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Embracing equity: Japan’s slow path to female advancement
#EmbraceEquity was the theme of International Women’s Day 2023 (IWD 2023), but the latest international survey has delivered some grim reading for female economic advancement in Japan.
Japan’s slow progress towards gender equality was highlighted by a March 2023 World Bank report, which found the nation ranked a lowly 104th among 190 countries and territories, the lowest of the 38 OECD members. Among the OECD’s 34 high-income economies, Japan was the only one lacking laws on sexual harassment in the workplace, while lagging in employee pay, the survey found.
Japan’s international ranking has declined in recent years, sliding from 74th in the World Bank’s 2020 report to 80th in 2021 and 103rd in 2022.
In 2020, 9.9% of seats in the Diet were held by women, and the female share of senior and middle management was 14.7%, according to the report. This is despite previous targets by the Japanese government, such as increasing the number of women occupying “leading positions” to 30% by 2020.
In a bid to address these differences and achieve positive change, the BCCJ joined with the Belgian–Luxembourg, French and Spanish chambers of commerce in Japan to host an #EmbraceEquity event, held on IWD 2023 in Tokyo.
Addressing the issue of workplace equality was a distinguished panel of female speakers, comprising Croda Japan President Junko Kubokawa; YSLA Architects CEO Natalia Sanz Lavina; Kyowa Industrial President and CEO Hiroko Suzuki; Sales Project Director / Head of Osaka Expo 25 at GL Events Japan Anne-Line Rey; and Mitsubishi Chemical’s Chief HR Officer, Tomoyo Hiraoka.
Equity and equality
Croda’s Kubokawa kicked off the event by explaining equity in terms of women’s empowerment. It can be considered the practice of implementing strategies and measures to compensate for women’s historical and social disadvantages. In short, equity can lead to equality.
Kubokawa said organisations need to strike the right balance between flexibility and being “fair” to other employees.
“We try to be as flexible as possible … we want people to be in the office 60% of the time … but when you go too far [with flexibility], where’s the fairness for those complying with the company rules? We want people to have opportunities … But there is no black and white,” she said.
GL Events’ Rey said the world is “far from embracing [gender] equity,” in part because of the challenges in understanding the concept and how it is not encouraging inequality, but also because people find it hard “explaining what they need to thrive.”
Mitsubishi Chemical’s Hiraoka said female staff don’t want special treatment and stressed the importance of overcoming “unconscious bias” in decision-making, such as assuming that a mother with young children would not like a global role requiring early morning or late-night conference calls.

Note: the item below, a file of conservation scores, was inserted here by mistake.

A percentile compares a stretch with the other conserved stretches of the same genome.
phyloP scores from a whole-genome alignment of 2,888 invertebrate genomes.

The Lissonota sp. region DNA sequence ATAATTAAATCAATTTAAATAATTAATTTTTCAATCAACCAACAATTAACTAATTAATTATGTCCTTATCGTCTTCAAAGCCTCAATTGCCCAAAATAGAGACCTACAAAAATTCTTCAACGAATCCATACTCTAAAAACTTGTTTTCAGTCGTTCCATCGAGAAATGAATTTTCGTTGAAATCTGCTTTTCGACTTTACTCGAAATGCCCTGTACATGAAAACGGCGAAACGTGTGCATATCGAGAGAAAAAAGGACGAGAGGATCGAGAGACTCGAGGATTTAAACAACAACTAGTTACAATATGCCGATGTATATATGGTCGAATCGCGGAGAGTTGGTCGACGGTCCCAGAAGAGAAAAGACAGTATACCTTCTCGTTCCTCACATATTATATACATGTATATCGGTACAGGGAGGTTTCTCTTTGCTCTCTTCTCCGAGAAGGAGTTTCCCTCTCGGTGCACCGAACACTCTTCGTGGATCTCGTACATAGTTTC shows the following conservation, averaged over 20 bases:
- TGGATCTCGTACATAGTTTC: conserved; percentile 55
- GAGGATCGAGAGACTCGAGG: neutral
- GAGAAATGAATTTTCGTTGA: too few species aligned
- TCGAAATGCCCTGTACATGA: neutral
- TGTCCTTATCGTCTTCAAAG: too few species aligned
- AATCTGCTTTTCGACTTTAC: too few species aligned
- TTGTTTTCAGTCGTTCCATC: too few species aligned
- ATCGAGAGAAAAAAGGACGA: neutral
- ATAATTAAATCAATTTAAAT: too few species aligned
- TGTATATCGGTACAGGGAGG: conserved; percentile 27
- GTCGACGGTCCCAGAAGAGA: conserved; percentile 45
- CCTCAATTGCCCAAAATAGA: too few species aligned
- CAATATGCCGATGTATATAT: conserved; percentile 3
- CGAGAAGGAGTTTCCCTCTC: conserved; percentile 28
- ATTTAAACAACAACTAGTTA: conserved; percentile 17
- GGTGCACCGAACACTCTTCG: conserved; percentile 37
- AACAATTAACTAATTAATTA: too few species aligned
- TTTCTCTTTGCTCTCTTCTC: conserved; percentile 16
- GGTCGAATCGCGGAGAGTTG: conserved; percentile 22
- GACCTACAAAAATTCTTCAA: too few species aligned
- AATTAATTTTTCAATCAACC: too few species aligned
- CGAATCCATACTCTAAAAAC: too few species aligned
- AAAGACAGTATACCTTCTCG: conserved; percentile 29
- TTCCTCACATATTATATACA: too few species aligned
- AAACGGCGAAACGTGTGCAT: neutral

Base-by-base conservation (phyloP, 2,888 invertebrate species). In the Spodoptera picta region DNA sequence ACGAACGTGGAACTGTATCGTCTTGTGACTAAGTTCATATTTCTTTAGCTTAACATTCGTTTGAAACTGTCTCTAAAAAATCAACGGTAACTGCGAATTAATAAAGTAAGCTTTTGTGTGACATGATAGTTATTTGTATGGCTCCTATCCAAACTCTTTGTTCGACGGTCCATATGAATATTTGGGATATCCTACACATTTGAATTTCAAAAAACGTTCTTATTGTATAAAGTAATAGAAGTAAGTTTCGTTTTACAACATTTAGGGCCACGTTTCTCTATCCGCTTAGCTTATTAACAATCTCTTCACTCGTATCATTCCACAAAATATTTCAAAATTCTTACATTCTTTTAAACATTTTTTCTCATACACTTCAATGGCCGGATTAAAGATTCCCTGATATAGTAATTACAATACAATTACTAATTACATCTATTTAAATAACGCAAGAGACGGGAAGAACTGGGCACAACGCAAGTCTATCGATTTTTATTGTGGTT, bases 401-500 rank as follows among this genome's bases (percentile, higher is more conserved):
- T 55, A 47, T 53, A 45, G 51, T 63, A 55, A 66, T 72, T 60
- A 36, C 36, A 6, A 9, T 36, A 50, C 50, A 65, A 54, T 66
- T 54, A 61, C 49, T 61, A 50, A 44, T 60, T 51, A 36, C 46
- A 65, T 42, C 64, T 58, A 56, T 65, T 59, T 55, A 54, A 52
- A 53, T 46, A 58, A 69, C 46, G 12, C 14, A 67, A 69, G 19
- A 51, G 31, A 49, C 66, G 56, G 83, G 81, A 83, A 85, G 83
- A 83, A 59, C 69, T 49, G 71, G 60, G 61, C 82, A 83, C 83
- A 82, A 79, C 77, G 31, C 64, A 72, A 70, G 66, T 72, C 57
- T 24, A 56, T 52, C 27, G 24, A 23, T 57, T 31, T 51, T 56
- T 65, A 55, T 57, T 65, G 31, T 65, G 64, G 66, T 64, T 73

Kyowa Industrial’s Suzuki said she has provided opportunities for women, including some in the Philippines and India, to be trained in-house if they are interested in manufacturing, as the company is “constantly short of workers.”
Hiraoka said her company had ended tanshin funin, the traditional Japanese practice of dispatching male staff to locations away from their families for extended periods.
“Employees can turn down the opportunity [for transfer] without any issue,” she said, adding that younger male employees show less interest in solitary transfers as they feel a “strong responsibility to support their spouse and children” compared to older male workers.
Suzuki admitted she had experienced work challenges, including one occasion when she pitched to a Japanese male CEO of a big company.
“I did all my networking and finally called … I started explaining my name and our company and he just hung up. I was kind of shocked. But I think he hadn’t experienced [dealing with] a female president before,” she said. “After that I let a manager call him and finally got to talk to him. There was a culture … although I don’t think this will happen in the future.”
Similarly, Lavina said she is typically the only female on construction sites, which in Japan are typically staffed by men who have never been led by women. “I have to be sensitive of that,” she said, adding that usually they are very kind and the atmosphere “may be softer” when she is present.
Rey added that, in Japan, senior titles are respected, regardless of gender: “It’s hard to get into a position, but once you’re there, people won’t doubt you or that you can do the job. I haven’t always had the same experience with my foreign counterparts,” she said.
Lavina said gender stereotypes need to be challenged not only in the workplace but in other social settings, including education, to foster a different mindset.
“We can’t expect change if basic education isn’t changing,” she said. “I saw a leaflet about kids being welcomed home from school by their mothers at 3pm; this needs to change.”
Asked about the World Bank report, Hiraoka said change would require concrete measures, such as requiring a proportion of female executives or implementing specific key performance indicators (KPIs) on female advancement.
Kubokawa said “authentic leadership” is needed “to translate ideas into something meaningful and inclusive for the organisation. What gets measured gets done; it’s important to set numerical targets and KPI’s and explain why the KPI is there.”
Can Japan rise up the international equality rankings and achieve the vision of Womenomics as espoused by former Prime Minister Shinzo Abe?
With Japan’s birth rate continuing to decline, and amid estimates by Goldman Sachs that closing the gender gap could boost Japan’s gross domestic product by nearly 13%, there are reasons aplenty why Japan needs to #EmbraceEquity.